21 grams (about 2 1/3 tablespoons) tapioca starch (15%)

21 grams (about 2 1/3 tablespoons) potato starch (15%)

7 grams (about 1 3/4 teaspoons) potato flour (5%)

4 grams (about 2 teaspoons) xanthan gum (3%)

3 grams (about 1 1/2 teaspoons) pure powdered pectin (2%)

90 grams (about 9 tablespoons) superfine white rice flour (64%)

31 grams (about 3 1/2 tablespoons) potato starch (22%)

15 grams (about 5 teaspoons) tapioca starch (11%)

4 grams (about 2 teaspoons) xanthan gum (3%)


  • To make the starter, place all the starter ingredients in a medium-size bowl, and whisk until well combined. The mixture will be thick and shapeless. Cover and set the bowl aside in a warm, draft-free location to rise until doubled (about 40 minutes).

  • Once the starter has finished rising, make the dough. Place the flour and yeast in the bowl of your stand mixer, and use a handheld whisk to combine well. add the salt, and whisk to combine. Add the risen starter, butter, and Parmigiano-Reggiano cheese to the bowl, and mix on low speed with the dough hook until combined. Raise the mixer speed to medium and knead for about 5 minutes. It will be sticky dough, but will become stretchier and appear thinner as the mixer kneads it. Spray a silicone spatula lightly with cooking oil spray, and scrape down the sides of the bowl. Transfer the dough to a lightly oiled bowl or proofing bucket large enough for the dough to rise to double its size, and cover with an oiled piece of plastic wrap (or the oiled top to your proofing bucket). Place the dough in a warm, draft free location to rise until nearly doubled in size (about 1 1/2 hours). To make the dough easier to handle, after it has finished rising, place the sealed dough in the refrigerator to chill for 30 minutes before handling.

  • Once the dough has finished its first rise, line a large, rimmed baking sheet with unbleached parchment paper, grease it lightly with cooking oil and set it aside.  Turn the dough onto a lightly floured surface. Knead until smooth as described in These General Shaping TipsIf you have never shaped this new gluten free bread dough before, please read those instructions carefully in the recipe instructions and watch the shaping videos in the link provided. Divide the dough into six parts. To shape each piece of dough, follow the directions for Shaping Small Round Rolls in this recipe, and then poke a hole with a well-floured finger vertically into the center of the round dough. Move your finger in a circular motion to widen the hole so that it does not close during proofing. For more directions and step-by-step photos on shaping bagels in the more traditional way, see pages 38-39 of Bakes Bread. Place each piece of bagel-shaped dough on the prepared baking sheet about 2 inches apart, cover with oiled plastic wrap, and set in a warm, draft-free location to rise until nearly doubled in size (about 45 minutes to 1 hour, depending upon the environment). About 25 minutes before the dough has finished rising, preheat your oven to 375°F.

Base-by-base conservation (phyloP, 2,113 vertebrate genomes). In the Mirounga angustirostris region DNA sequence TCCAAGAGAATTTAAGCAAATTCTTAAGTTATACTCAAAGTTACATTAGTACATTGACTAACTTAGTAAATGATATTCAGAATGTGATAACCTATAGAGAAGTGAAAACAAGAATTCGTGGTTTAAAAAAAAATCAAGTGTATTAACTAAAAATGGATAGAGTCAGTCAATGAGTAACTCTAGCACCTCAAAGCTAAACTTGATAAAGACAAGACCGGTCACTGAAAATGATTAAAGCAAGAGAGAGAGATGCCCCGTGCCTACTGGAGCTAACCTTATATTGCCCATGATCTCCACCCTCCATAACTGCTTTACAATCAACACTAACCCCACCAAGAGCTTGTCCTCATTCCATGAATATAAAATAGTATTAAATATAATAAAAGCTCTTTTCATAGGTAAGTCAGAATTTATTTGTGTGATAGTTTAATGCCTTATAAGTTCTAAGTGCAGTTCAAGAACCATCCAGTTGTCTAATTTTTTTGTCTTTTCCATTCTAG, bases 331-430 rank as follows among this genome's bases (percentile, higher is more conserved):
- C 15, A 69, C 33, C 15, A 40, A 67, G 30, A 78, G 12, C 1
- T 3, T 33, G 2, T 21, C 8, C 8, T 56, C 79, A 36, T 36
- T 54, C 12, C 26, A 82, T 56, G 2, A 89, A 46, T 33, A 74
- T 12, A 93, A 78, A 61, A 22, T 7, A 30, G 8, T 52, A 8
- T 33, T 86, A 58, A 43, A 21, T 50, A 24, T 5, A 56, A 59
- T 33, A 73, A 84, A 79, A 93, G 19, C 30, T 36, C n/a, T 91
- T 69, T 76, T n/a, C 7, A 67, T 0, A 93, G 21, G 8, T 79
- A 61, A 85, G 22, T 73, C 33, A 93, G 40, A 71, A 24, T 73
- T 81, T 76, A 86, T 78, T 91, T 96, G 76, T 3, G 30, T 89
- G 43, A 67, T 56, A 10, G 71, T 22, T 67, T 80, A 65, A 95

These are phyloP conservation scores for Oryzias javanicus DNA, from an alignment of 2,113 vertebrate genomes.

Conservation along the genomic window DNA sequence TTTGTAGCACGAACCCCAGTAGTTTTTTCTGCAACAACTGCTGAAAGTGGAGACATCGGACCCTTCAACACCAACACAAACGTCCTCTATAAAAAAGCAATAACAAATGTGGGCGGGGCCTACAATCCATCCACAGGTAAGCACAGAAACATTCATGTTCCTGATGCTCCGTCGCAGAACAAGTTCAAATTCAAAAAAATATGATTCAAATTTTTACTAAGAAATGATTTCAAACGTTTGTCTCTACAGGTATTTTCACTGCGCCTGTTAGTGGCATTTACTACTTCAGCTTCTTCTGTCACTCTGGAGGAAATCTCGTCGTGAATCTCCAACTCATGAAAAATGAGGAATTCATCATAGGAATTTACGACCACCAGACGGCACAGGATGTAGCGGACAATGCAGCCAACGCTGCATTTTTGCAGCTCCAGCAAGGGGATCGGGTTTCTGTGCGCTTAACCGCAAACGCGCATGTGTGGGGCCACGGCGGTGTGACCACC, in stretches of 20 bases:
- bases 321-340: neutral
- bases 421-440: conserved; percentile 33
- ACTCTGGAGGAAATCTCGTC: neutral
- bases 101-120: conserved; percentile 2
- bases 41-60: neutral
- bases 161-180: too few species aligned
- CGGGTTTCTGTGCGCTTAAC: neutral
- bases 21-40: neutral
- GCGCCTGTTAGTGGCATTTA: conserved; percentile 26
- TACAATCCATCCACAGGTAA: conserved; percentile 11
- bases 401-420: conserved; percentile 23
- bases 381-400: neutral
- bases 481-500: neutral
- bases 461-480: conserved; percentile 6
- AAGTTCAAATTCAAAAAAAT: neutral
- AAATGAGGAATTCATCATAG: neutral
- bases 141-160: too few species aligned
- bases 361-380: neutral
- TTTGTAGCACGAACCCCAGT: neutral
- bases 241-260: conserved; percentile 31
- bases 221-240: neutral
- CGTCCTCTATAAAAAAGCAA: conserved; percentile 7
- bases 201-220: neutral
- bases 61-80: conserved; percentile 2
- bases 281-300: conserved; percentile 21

• As the dough nears the end of its rise, make the  molasses bath by dissolving 1 tablespoon of molasses and 1 teaspoon of kosher salt in 6 cups of water (approximate measurements are fine here). Bring the mixture to a boil over medium-high to high heat. Once the dough has finished rising, place the shaped bagels a few at a time into the boiling bath for only 30 seconds per side. Remove the bagels with a strainer and return them to the baking sheet. Brush the boiled bagels with the egg wash, and sprinkle generously with about 3/4 of the grated Asiago cheese. Repeat with the remaining bagel dough. Place the baking sheet in the center of the preheated oven and bake for 15 minutes. Remove the bagels from the oven and quickly sprinkle the remaining Asiago cheese over the nearly-baked bagels. Rotate the baking sheet, return the bagels to the oven and continue to bake until they are golden brown all over and the cheese is melted (about 5 minutes more). To brown the cheese a bit, place it under your oven’s broiler for about 1 minute. Allow to cool on the pan briefly before serving.

  • Adapted from the Plain (or Seeded) Bagels on page 123 of Gluten-Free on a Shoestring Bakes Bread: Biscuits, Bagels, Buns, and More by Nicole Hunn. Excerpted by arrangement with Da Capo Lifelong, a member of the Perseus Books Group.  Copyright © 2013.

  • For troubleshooting, please read these 21 Gluten Free Bread FAQs. I bet I have provided answers to your questions already, including information on how to sub out Expandex for Ultratex 3.



P.S. Wondering how to make more traditional, chewy New York bagels? Get your copy of Gluten Free on a Shoestring Bakes Bread, and turn to page 123!

Comments are closed.

  • Emily W
    February 11, 2014 at 10:15 PM